My son and daughter regard me in grave silence, faces stuffed with processed meat and fried potato product. They field this question themselves fairly often, but they’re going to let me take it this time. For an insane split second, I consider a full-on lie, just some total invention about where and when they’re going to school this fall. Instead, I take a swig of fizzy fountain Pepsi and bite the bullet: “Actually, we’re home schooling.”


Read more at:


Kirsten Olson, “What is the purpose of education?” (FREE WEBINAR)

October 25, 2010 at 5:44 pm | Posted in AERO, Education Events | Leave a comment
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Kirsten Olson is the author of Wounded by School and is a contributor in our new book, Turning Points: 35 Visionaries in Education Tell Their Own Stories.

Space is limited.  Reserve your Webinar seat now at:
Webinar Description: In today’s world, people in education (and outside) often fight vociferously about the “right” ways to change and improve education. These conversations often end in raised voices and a sense of deep conflict. In this webinar, educational activist and school consultant Dr. Kirsten Olson will engage with you in a conversation about what you think the purpose of education is. Do you know? Have you really thought about it? Are you willing to hear someone else’s point of view? This webinar will be a chance to discuss some of the major “schools” of thinking about educational purpose in play right now, and a journey of self-understanding about where you fit in. Join us!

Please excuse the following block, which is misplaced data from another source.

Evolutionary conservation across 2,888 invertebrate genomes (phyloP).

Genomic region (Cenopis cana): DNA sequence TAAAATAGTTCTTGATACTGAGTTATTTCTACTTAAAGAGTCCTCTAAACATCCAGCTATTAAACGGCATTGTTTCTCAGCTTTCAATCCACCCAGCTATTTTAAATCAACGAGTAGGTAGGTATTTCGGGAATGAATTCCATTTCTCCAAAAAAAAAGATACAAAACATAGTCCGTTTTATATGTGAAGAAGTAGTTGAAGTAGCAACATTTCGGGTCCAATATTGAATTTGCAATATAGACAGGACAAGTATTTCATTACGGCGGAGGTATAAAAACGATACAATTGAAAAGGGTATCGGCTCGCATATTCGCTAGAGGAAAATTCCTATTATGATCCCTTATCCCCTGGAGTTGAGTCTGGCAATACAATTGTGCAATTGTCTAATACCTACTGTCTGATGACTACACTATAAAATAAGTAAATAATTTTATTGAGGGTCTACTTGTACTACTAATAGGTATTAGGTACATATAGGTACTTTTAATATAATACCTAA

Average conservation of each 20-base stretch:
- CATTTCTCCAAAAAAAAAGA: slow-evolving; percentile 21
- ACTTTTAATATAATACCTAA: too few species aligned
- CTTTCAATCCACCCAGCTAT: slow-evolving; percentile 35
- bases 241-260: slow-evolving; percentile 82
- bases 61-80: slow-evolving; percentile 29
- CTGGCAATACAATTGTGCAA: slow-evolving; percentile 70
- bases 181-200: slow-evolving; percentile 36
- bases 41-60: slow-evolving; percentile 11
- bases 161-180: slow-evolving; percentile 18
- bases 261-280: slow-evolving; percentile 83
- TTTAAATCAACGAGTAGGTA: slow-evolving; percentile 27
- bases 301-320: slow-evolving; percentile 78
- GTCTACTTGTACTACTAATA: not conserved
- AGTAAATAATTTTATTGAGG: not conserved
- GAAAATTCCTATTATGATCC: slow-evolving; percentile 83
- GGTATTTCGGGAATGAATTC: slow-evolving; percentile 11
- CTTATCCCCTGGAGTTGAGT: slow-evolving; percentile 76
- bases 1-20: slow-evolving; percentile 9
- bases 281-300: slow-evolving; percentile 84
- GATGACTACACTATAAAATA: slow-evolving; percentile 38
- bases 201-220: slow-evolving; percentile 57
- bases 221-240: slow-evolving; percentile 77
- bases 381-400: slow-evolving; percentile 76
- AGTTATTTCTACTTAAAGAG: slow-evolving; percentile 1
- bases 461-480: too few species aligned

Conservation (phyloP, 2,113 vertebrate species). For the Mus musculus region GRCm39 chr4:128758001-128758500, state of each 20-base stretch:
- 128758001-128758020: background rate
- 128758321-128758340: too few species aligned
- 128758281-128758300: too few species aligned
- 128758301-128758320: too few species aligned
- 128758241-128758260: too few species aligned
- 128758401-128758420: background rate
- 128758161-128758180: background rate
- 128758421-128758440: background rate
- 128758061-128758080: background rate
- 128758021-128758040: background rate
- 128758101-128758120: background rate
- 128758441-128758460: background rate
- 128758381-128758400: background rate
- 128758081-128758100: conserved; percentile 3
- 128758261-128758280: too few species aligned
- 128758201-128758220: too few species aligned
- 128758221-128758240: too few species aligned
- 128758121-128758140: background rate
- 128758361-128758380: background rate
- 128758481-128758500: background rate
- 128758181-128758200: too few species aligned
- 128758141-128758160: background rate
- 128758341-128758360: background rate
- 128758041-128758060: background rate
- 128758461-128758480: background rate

Title: Kirsten Olson: What Is The Purpose of Education?
Date: Thursday, November 4, 2010
Time: 7:00 PM – 10:00 PM EDT

After registering you will receive a confirmation email containing information about joining the Webinar.


My Experience at Summerhill

October 25, 2010 at 5:42 pm | Posted in AERO, Democratic Education | Leave a comment
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by Chae-eun Park


From the Summerhill School Newsletter.


I went to Summerhill at the age of 7 and I left when I was 16 – spending nine years there. There is so much about Summerhill, or democratic education for that matter, that has given me a unique life. I suppose first of all, being at Summerhill with all the freedom gave me a happy childhood. I could choose to do whatever I wanted, whenever I wanted and wherever I wanted to do it. I wasn’t forced to do anything but I did plenty. Running around, playing games, hanging off the arms of big kids and climbing trees. Eventually I grew out of those activities, started going to lessons and began taking some responsibilities in the community, which I did out of pure interest and joy. While I was at Summerhill I took everything I did for granted.

Chairing a meeting, not going to lessons or going up to ask a teacher to teach me history was just a part of daily life. Naturally, I always knew exactly what I wanted and how to approach it solely under my own initiative. As a bigger kid who took much responsibility for the community (chairing meetings, problem solving in minor to large disputes, organising events etc..) I became more confident.

Summerhill being a boarding school made the community closer. The pupils and the teachers were like family members rather than just people I knew at school. Living with friends could bring about personality clashes, but now I feel that it was all part of the lessons I needed to learn in life – to work and live with people. We had a great relationship with the staff. The teachers were more like friends and family and it felt easy to approach them. And because it is a small school I felt they could customise the classes or any outside activities to suit me and others who required them. Also, because we were equals and there wasn’t a clear formal barrier between students and staff members, we could share friendly intimacy and talk about anything. I personally found it fascinating talking to staff members because I could hear about their life experiences before Summerhill. I still keep in touch with some even after having left Summerhill almost 2 years ago.